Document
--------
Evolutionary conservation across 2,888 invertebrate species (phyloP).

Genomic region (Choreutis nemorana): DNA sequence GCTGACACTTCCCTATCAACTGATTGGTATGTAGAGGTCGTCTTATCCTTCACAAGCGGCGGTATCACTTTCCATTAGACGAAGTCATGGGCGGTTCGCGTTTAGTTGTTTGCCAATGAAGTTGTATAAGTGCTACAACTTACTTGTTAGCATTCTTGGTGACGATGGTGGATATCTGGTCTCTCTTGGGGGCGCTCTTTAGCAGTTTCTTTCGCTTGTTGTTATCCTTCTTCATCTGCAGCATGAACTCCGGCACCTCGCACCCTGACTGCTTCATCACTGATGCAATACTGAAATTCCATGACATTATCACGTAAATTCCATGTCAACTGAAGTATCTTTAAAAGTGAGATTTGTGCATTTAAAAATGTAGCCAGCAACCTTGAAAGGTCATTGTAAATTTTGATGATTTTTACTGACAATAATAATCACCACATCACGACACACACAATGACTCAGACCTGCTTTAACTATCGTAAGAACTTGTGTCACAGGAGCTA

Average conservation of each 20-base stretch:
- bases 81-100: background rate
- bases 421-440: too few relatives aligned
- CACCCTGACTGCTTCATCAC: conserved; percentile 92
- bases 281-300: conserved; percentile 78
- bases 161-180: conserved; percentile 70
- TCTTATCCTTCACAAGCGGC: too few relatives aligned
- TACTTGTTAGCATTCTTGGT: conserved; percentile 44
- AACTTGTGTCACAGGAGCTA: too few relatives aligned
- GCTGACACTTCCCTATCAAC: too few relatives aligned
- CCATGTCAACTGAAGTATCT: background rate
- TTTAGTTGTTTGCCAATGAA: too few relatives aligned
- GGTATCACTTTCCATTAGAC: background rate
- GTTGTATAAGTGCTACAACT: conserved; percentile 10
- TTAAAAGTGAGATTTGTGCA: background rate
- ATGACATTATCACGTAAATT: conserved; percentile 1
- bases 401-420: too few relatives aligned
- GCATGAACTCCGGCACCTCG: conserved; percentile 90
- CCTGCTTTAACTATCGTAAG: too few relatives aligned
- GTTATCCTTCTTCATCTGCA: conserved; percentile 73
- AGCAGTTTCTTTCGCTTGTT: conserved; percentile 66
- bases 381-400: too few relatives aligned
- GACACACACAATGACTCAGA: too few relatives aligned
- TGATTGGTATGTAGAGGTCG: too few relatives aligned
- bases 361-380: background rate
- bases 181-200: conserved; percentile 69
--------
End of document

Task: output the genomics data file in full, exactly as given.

Evolutionary conservation across 2,888 invertebrate species (phyloP).

Genomic region (Choreutis nemorana): DNA sequence GCTGACACTTCCCTATCAACTGATTGGTATGTAGAGGTCGTCTTATCCTTCACAAGCGGCGGTATCACTTTCCATTAGACGAAGTCATGGGCGGTTCGCGTTTAGTTGTTTGCCAATGAAGTTGTATAAGTGCTACAACTTACTTGTTAGCATTCTTGGTGACGATGGTGGATATCTGGTCTCTCTTGGGGGCGCTCTTTAGCAGTTTCTTTCGCTTGTTGTTATCCTTCTTCATCTGCAGCATGAACTCCGGCACCTCGCACCCTGACTGCTTCATCACTGATGCAATACTGAAATTCCATGACATTATCACGTAAATTCCATGTCAACTGAAGTATCTTTAAAAGTGAGATTTGTGCATTTAAAAATGTAGCCAGCAACCTTGAAAGGTCATTGTAAATTTTGATGATTTTTACTGACAATAATAATCACCACATCACGACACACACAATGACTCAGACCTGCTTTAACTATCGTAAGAACTTGTGTCACAGGAGCTA

Average conservation of each 20-base stretch:
- bases 81-100: background rate
- bases 421-440: too few relatives aligned
- CACCCTGACTGCTTCATCAC: conserved; percentile 92
- bases 281-300: conserved; percentile 78
- bases 161-180: conserved; percentile 70
- TCTTATCCTTCACAAGCGGC: too few relatives aligned
- TACTTGTTAGCATTCTTGGT: conserved; percentile 44
- AACTTGTGTCACAGGAGCTA: too few relatives aligned
- GCTGACACTTCCCTATCAAC: too few relatives aligned
- CCATGTCAACTGAAGTATCT: background rate
- TTTAGTTGTTTGCCAATGAA: too few relatives aligned
- GGTATCACTTTCCATTAGAC: background rate
- GTTGTATAAGTGCTACAACT: conserved; percentile 10
- TTAAAAGTGAGATTTGTGCA: background rate
- ATGACATTATCACGTAAATT: conserved; percentile 1
- bases 401-420: too few relatives aligned
- GCATGAACTCCGGCACCTCG: conserved; percentile 90
- CCTGCTTTAACTATCGTAAG: too few relatives aligned
- GTTATCCTTCTTCATCTGCA: conserved; percentile 73
- AGCAGTTTCTTTCGCTTGTT: conserved; percentile 66
- bases 381-400: too few relatives aligned
- GACACACACAATGACTCAGA: too few relatives aligned
- TGATTGGTATGTAGAGGTCG: too few relatives aligned
- bases 361-380: background rate
- bases 181-200: conserved; percentile 69